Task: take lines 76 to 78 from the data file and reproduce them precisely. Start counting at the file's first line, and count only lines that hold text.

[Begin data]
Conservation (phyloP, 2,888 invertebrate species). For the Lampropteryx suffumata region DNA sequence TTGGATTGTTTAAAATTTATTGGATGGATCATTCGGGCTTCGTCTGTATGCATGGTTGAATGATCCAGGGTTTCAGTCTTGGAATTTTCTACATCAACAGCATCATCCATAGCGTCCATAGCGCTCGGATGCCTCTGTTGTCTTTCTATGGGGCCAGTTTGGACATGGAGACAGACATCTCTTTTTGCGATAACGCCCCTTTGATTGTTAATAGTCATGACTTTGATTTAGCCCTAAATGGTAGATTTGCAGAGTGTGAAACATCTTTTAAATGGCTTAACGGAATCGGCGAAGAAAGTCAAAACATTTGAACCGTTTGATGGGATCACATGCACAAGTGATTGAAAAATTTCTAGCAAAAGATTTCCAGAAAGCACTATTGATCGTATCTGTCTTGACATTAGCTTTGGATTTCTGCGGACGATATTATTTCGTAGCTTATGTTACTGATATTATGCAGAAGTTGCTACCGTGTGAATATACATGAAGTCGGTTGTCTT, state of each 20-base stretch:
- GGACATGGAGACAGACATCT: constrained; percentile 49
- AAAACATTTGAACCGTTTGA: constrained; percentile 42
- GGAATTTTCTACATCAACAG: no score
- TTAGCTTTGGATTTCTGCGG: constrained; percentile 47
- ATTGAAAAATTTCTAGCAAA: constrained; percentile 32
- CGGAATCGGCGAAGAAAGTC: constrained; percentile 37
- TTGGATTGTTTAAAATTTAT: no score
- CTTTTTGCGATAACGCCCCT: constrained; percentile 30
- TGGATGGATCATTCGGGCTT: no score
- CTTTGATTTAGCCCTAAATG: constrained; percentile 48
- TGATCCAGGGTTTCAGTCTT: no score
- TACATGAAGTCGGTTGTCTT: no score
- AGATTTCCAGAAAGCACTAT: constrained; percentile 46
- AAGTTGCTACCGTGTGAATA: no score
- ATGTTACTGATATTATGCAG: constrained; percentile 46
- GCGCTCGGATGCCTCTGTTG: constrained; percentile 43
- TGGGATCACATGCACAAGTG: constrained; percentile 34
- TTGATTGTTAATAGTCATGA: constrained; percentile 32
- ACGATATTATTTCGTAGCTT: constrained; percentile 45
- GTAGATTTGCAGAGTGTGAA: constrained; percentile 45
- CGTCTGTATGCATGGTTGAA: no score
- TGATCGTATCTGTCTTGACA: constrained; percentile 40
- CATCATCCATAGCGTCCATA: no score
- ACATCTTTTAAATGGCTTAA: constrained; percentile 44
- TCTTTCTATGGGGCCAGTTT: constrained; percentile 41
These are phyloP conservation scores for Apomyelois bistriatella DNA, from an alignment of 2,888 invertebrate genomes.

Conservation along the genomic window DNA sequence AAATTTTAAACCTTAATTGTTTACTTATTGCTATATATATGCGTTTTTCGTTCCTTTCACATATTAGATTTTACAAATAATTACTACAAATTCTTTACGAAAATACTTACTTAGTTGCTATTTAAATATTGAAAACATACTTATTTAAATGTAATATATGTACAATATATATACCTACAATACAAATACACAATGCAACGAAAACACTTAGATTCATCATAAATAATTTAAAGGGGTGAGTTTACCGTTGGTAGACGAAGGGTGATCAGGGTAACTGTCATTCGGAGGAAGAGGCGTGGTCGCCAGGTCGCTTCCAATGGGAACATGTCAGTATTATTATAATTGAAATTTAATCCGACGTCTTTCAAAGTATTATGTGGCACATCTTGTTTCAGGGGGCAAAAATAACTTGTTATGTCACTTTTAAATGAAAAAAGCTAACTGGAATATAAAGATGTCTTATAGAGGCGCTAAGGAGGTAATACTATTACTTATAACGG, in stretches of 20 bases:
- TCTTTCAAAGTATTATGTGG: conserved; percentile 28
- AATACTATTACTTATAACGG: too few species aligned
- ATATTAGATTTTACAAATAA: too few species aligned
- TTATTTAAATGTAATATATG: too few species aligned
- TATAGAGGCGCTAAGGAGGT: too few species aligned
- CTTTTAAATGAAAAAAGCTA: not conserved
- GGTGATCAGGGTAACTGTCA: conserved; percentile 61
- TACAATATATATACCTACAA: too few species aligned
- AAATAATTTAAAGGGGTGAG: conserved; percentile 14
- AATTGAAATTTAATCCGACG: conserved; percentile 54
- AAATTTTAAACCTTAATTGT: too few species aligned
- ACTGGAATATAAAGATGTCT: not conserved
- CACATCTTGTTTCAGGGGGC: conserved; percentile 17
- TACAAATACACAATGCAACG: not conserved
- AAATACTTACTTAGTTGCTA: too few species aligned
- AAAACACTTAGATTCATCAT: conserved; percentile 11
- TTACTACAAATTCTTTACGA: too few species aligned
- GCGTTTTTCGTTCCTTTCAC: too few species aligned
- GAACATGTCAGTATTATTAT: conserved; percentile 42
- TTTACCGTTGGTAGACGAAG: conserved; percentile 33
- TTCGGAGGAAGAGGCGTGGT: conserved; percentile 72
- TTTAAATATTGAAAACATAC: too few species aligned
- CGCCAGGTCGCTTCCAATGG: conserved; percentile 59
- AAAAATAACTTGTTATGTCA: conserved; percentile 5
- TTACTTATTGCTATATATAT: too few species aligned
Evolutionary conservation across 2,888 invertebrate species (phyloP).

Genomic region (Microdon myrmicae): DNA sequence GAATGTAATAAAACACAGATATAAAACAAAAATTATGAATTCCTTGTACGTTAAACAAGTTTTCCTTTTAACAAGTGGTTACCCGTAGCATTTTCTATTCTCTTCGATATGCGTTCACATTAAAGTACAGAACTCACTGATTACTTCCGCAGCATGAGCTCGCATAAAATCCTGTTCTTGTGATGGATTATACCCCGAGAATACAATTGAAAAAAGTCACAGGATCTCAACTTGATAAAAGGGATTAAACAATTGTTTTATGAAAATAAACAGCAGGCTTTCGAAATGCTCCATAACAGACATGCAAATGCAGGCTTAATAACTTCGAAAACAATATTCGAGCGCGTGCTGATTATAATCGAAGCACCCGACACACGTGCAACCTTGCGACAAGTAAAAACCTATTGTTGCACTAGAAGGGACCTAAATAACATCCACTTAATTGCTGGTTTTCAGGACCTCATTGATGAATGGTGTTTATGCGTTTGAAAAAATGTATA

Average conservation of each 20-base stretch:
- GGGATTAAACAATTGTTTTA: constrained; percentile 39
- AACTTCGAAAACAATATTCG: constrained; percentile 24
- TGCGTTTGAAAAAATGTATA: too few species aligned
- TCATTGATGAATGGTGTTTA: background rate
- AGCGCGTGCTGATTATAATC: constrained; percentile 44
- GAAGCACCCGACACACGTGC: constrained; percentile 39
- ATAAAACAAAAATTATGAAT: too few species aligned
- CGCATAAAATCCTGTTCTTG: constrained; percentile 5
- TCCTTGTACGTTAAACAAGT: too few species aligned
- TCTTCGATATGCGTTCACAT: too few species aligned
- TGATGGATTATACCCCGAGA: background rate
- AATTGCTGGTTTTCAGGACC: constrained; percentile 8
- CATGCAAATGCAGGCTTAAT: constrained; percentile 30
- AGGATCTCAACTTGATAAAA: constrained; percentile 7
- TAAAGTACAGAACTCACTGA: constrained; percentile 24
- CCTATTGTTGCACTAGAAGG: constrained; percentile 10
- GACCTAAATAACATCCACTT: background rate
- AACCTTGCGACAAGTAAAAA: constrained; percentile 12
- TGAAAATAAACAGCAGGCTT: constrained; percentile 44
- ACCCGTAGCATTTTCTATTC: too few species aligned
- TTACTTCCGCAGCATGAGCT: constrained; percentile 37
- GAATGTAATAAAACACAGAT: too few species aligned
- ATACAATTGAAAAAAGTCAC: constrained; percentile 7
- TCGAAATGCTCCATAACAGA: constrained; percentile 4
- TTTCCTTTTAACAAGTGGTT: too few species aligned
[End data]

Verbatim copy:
- ACCCGTAGCATTTTCTATTC: too few species aligned
- TTACTTCCGCAGCATGAGCT: constrained; percentile 37
- GAATGTAATAAAACACAGAT: too few species aligned